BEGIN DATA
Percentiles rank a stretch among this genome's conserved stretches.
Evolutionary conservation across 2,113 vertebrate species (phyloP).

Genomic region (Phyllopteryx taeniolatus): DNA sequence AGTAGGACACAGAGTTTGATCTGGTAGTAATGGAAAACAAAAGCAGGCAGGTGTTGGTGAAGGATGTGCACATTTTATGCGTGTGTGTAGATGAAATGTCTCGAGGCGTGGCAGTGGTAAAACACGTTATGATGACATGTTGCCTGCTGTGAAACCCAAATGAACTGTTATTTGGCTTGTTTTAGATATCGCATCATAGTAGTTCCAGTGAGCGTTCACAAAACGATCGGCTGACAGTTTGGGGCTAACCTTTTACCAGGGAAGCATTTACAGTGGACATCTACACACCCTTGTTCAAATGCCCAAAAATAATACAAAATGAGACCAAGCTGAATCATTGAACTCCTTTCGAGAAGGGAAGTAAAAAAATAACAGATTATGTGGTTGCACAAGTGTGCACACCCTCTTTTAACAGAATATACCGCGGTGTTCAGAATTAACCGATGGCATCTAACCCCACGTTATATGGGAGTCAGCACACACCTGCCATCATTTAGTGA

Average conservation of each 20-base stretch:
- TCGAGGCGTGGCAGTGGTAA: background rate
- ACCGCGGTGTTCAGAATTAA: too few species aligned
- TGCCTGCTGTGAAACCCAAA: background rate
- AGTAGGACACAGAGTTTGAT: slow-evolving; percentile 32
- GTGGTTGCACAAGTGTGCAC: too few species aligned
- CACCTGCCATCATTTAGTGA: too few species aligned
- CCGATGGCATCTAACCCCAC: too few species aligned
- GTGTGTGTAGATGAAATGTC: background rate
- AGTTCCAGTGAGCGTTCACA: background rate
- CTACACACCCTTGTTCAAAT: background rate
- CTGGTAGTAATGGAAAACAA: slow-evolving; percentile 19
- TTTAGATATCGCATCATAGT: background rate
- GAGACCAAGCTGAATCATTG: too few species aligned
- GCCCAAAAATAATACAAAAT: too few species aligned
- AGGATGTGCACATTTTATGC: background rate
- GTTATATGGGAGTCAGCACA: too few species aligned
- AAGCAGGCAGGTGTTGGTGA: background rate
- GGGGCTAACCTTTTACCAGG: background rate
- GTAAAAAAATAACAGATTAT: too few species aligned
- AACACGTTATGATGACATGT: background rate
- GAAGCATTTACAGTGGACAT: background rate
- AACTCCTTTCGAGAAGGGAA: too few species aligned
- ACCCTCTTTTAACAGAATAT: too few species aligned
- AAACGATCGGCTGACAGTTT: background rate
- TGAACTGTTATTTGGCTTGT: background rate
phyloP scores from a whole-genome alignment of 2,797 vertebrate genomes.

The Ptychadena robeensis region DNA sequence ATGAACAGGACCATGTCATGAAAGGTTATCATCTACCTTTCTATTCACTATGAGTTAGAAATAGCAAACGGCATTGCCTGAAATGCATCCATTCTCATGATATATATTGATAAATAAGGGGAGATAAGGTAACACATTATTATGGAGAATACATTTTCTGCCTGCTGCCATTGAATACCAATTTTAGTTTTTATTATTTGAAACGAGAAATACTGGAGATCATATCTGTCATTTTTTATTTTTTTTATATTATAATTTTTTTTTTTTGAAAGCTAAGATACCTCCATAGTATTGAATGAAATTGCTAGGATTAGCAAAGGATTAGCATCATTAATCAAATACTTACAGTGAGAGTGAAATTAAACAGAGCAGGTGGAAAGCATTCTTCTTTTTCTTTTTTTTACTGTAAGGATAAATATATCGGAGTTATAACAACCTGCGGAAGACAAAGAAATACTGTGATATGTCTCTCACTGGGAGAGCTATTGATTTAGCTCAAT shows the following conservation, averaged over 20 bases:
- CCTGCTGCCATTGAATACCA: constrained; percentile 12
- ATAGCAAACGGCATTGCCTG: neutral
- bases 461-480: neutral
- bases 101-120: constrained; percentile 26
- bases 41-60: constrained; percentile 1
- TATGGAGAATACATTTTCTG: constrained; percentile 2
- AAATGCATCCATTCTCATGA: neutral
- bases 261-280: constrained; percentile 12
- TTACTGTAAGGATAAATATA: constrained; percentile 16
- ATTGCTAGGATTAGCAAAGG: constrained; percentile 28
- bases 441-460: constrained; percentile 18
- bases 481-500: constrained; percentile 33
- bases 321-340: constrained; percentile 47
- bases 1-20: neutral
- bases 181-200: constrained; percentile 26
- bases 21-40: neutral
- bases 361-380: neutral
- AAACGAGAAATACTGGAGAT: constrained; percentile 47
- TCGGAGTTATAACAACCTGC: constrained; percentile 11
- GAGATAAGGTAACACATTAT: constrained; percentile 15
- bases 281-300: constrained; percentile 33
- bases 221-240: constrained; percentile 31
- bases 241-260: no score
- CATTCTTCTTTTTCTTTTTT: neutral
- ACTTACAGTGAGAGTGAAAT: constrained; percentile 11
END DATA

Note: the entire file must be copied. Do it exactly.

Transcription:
Percentiles rank a stretch among this genome's conserved stretches.
Evolutionary conservation across 2,113 vertebrate species (phyloP).

Genomic region (Phyllopteryx taeniolatus): DNA sequence AGTAGGACACAGAGTTTGATCTGGTAGTAATGGAAAACAAAAGCAGGCAGGTGTTGGTGAAGGATGTGCACATTTTATGCGTGTGTGTAGATGAAATGTCTCGAGGCGTGGCAGTGGTAAAACACGTTATGATGACATGTTGCCTGCTGTGAAACCCAAATGAACTGTTATTTGGCTTGTTTTAGATATCGCATCATAGTAGTTCCAGTGAGCGTTCACAAAACGATCGGCTGACAGTTTGGGGCTAACCTTTTACCAGGGAAGCATTTACAGTGGACATCTACACACCCTTGTTCAAATGCCCAAAAATAATACAAAATGAGACCAAGCTGAATCATTGAACTCCTTTCGAGAAGGGAAGTAAAAAAATAACAGATTATGTGGTTGCACAAGTGTGCACACCCTCTTTTAACAGAATATACCGCGGTGTTCAGAATTAACCGATGGCATCTAACCCCACGTTATATGGGAGTCAGCACACACCTGCCATCATTTAGTGA

Average conservation of each 20-base stretch:
- TCGAGGCGTGGCAGTGGTAA: background rate
- ACCGCGGTGTTCAGAATTAA: too few species aligned
- TGCCTGCTGTGAAACCCAAA: background rate
- AGTAGGACACAGAGTTTGAT: slow-evolving; percentile 32
- GTGGTTGCACAAGTGTGCAC: too few species aligned
- CACCTGCCATCATTTAGTGA: too few species aligned
- CCGATGGCATCTAACCCCAC: too few species aligned
- GTGTGTGTAGATGAAATGTC: background rate
- AGTTCCAGTGAGCGTTCACA: background rate
- CTACACACCCTTGTTCAAAT: background rate
- CTGGTAGTAATGGAAAACAA: slow-evolving; percentile 19
- TTTAGATATCGCATCATAGT: background rate
- GAGACCAAGCTGAATCATTG: too few species aligned
- GCCCAAAAATAATACAAAAT: too few species aligned
- AGGATGTGCACATTTTATGC: background rate
- GTTATATGGGAGTCAGCACA: too few species aligned
- AAGCAGGCAGGTGTTGGTGA: background rate
- GGGGCTAACCTTTTACCAGG: background rate
- GTAAAAAAATAACAGATTAT: too few species aligned
- AACACGTTATGATGACATGT: background rate
- GAAGCATTTACAGTGGACAT: background rate
- AACTCCTTTCGAGAAGGGAA: too few species aligned
- ACCCTCTTTTAACAGAATAT: too few species aligned
- AAACGATCGGCTGACAGTTT: background rate
- TGAACTGTTATTTGGCTTGT: background rate
phyloP scores from a whole-genome alignment of 2,797 vertebrate genomes.

The Ptychadena robeensis region DNA sequence ATGAACAGGACCATGTCATGAAAGGTTATCATCTACCTTTCTATTCACTATGAGTTAGAAATAGCAAACGGCATTGCCTGAAATGCATCCATTCTCATGATATATATTGATAAATAAGGGGAGATAAGGTAACACATTATTATGGAGAATACATTTTCTGCCTGCTGCCATTGAATACCAATTTTAGTTTTTATTATTTGAAACGAGAAATACTGGAGATCATATCTGTCATTTTTTATTTTTTTTATATTATAATTTTTTTTTTTTGAAAGCTAAGATACCTCCATAGTATTGAATGAAATTGCTAGGATTAGCAAAGGATTAGCATCATTAATCAAATACTTACAGTGAGAGTGAAATTAAACAGAGCAGGTGGAAAGCATTCTTCTTTTTCTTTTTTTTACTGTAAGGATAAATATATCGGAGTTATAACAACCTGCGGAAGACAAAGAAATACTGTGATATGTCTCTCACTGGGAGAGCTATTGATTTAGCTCAAT shows the following conservation, averaged over 20 bases:
- CCTGCTGCCATTGAATACCA: constrained; percentile 12
- ATAGCAAACGGCATTGCCTG: neutral
- bases 461-480: neutral
- bases 101-120: constrained; percentile 26
- bases 41-60: constrained; percentile 1
- TATGGAGAATACATTTTCTG: constrained; percentile 2
- AAATGCATCCATTCTCATGA: neutral
- bases 261-280: constrained; percentile 12
- TTACTGTAAGGATAAATATA: constrained; percentile 16
- ATTGCTAGGATTAGCAAAGG: constrained; percentile 28
- bases 441-460: constrained; percentile 18
- bases 481-500: constrained; percentile 33
- bases 321-340: constrained; percentile 47
- bases 1-20: neutral
- bases 181-200: constrained; percentile 26
- bases 21-40: neutral
- bases 361-380: neutral
- AAACGAGAAATACTGGAGAT: constrained; percentile 47
- TCGGAGTTATAACAACCTGC: constrained; percentile 11
- GAGATAAGGTAACACATTAT: constrained; percentile 15
- bases 281-300: constrained; percentile 33
- bases 221-240: constrained; percentile 31
- bases 241-260: no score
- CATTCTTCTTTTTCTTTTTT: neutral
- ACTTACAGTGAGAGTGAAAT: constrained; percentile 11